The tax-exempt market showed major signs of slowing Friday morning as most traders were off the desk ahead of the three-day holiday weekend.
One New York trader focused on institutional size trades in the secondary market said it was quiet. "There is nothing going on. It's dead."
Thursday, yields on the triple-A Municipal Market Data scale ended flat to one basis point higher. The 10-year was steady at 2.94% the 30-year was unchanged at 4.45%. The two-year finished flat at 0.43% for the 32nd straight session.
Yields on the Municipal Market Advisors scale ended mostly flat across the curve. The 10-year was steady at 3.08% for the third session and the 30-year closed steady at 4.54% for the second session. The two-year closed unchanged at 0.55% for the 11th session.
Treasuries were slightly weaker Friday morning. The benchmark 10-year yield increased two basis points to 2.77% and the 30-year yield rose one basis point to 3.71%. The two-year was steady at 0.40%.
In economic news, personal income rose $14.1 billion, or 0.1%, in July following an unrevised 0.3% increase in June. The July figure was weaker than the 0.2% increase expected by economists. Spending in July rose $16.3 billion, or 0.1%, after a revised 0.6% increase in June.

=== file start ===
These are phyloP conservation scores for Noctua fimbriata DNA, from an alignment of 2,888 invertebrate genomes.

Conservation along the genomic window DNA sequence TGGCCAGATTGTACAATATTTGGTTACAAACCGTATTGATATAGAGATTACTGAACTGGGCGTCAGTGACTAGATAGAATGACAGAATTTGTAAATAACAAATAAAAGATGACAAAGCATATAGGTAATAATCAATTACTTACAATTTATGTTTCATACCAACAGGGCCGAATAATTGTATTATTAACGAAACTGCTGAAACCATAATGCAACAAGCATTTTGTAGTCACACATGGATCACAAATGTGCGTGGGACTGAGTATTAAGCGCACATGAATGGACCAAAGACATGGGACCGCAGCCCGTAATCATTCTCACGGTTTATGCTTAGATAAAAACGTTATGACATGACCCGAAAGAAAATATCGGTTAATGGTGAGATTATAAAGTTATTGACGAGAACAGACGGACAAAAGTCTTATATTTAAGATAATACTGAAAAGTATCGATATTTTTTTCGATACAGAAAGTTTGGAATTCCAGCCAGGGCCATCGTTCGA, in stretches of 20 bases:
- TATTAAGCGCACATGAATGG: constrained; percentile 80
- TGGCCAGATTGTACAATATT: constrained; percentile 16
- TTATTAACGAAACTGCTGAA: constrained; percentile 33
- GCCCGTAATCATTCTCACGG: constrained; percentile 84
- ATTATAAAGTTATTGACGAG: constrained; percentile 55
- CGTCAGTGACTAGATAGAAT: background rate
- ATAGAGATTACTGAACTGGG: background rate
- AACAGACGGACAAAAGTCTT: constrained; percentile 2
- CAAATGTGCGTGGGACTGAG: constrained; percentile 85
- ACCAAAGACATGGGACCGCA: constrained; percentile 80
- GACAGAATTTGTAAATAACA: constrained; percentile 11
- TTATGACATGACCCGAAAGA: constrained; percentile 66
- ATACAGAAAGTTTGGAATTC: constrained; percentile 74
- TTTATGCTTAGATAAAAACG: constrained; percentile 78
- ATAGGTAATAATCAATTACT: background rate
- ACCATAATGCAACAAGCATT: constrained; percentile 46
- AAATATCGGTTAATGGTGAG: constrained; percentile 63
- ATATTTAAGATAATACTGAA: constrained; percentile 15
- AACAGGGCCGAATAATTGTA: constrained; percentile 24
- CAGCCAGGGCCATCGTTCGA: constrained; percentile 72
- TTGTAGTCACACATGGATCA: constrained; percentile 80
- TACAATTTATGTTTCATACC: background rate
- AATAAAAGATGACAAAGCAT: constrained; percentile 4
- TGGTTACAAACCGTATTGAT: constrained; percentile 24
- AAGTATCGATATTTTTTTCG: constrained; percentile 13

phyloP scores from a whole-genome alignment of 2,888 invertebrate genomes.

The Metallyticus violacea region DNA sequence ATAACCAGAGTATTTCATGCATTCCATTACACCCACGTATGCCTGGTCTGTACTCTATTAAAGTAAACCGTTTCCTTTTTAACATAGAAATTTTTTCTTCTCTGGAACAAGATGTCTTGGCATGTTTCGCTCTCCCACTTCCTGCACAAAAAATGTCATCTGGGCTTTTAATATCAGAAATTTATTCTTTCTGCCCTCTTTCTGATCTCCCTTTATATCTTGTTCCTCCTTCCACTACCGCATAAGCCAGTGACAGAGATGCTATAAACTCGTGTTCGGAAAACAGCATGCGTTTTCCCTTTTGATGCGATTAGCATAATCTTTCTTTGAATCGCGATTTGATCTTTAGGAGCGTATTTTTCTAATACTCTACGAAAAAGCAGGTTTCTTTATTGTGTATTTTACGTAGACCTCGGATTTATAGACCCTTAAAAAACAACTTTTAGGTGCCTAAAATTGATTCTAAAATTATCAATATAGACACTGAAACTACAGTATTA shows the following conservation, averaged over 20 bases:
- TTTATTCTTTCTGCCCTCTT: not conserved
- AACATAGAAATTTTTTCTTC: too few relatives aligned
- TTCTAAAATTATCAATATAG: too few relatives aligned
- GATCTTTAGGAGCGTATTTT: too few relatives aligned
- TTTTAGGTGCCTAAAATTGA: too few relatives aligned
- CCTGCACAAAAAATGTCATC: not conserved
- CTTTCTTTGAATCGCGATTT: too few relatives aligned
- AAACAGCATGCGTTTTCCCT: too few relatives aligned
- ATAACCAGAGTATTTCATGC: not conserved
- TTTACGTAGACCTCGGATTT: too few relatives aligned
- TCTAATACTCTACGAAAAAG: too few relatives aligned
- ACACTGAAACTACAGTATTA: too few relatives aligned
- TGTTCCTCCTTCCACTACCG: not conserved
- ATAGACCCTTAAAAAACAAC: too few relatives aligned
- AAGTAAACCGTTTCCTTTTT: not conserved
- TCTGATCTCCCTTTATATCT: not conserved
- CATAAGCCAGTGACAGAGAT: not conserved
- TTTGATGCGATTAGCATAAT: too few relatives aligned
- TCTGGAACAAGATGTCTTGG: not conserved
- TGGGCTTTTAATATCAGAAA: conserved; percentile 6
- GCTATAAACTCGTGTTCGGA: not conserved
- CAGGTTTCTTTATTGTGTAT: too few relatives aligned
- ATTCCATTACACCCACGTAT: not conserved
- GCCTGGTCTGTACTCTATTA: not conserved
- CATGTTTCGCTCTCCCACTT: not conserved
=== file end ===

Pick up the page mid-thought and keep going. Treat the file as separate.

"Consumer spending has expanded at a fairly sluggish rate over the last three months as real disposable income growth has been very subdued and the savings rate has held steady at around 4.5%," wrote economists at RDQ Economics. "The sluggishness in spending growth, however, is entirely due to spending on services, which has contracted at a 1.0% annualized rate since April, while spending on goods has been spritely."
"From a Jim Bullard inflation perspective, PCE price inflation has risen from 0.7% in April to 1.4% with a high-frequency three-month inflation rate running at 2.4%," the economists wrote. "With inflation much closer to the Fed's 2% target than it was earlier in the year, another bridge to a September taper announcement has been crossed, in our judgment."